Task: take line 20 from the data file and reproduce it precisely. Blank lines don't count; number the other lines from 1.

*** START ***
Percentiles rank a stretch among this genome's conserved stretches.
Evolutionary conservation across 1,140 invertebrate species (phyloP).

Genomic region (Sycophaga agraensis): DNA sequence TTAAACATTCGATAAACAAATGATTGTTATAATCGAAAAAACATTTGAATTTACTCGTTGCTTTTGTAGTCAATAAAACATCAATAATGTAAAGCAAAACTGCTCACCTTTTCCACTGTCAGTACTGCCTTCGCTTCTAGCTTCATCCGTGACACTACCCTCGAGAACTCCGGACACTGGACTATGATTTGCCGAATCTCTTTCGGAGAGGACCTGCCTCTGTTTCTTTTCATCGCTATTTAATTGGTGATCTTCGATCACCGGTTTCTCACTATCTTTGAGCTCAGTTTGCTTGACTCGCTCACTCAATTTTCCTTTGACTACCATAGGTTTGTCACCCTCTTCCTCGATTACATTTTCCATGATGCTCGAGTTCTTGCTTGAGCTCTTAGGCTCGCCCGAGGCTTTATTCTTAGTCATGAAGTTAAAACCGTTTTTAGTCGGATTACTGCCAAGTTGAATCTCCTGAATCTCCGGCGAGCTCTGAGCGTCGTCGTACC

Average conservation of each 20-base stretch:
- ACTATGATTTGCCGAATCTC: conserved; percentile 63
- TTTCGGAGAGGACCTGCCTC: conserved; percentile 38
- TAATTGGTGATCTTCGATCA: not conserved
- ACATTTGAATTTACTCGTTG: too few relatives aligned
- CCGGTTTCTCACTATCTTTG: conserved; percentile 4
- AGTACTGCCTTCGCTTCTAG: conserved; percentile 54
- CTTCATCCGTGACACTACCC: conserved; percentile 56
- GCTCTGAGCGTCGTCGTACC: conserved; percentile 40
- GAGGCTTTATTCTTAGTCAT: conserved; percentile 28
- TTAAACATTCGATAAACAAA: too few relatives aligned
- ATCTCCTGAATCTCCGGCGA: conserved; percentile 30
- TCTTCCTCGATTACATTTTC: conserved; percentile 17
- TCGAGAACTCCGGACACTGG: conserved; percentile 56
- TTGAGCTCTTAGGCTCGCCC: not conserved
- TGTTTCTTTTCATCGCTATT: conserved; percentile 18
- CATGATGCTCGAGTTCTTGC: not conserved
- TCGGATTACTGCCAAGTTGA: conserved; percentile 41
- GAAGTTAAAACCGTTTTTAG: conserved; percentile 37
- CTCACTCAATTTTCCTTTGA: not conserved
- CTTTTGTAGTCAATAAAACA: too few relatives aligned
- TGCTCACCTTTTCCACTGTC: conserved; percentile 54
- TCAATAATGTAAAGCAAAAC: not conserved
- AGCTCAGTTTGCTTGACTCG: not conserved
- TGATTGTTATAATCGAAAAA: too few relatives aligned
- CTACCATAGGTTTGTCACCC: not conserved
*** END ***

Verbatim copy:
- CATGATGCTCGAGTTCTTGC: not conserved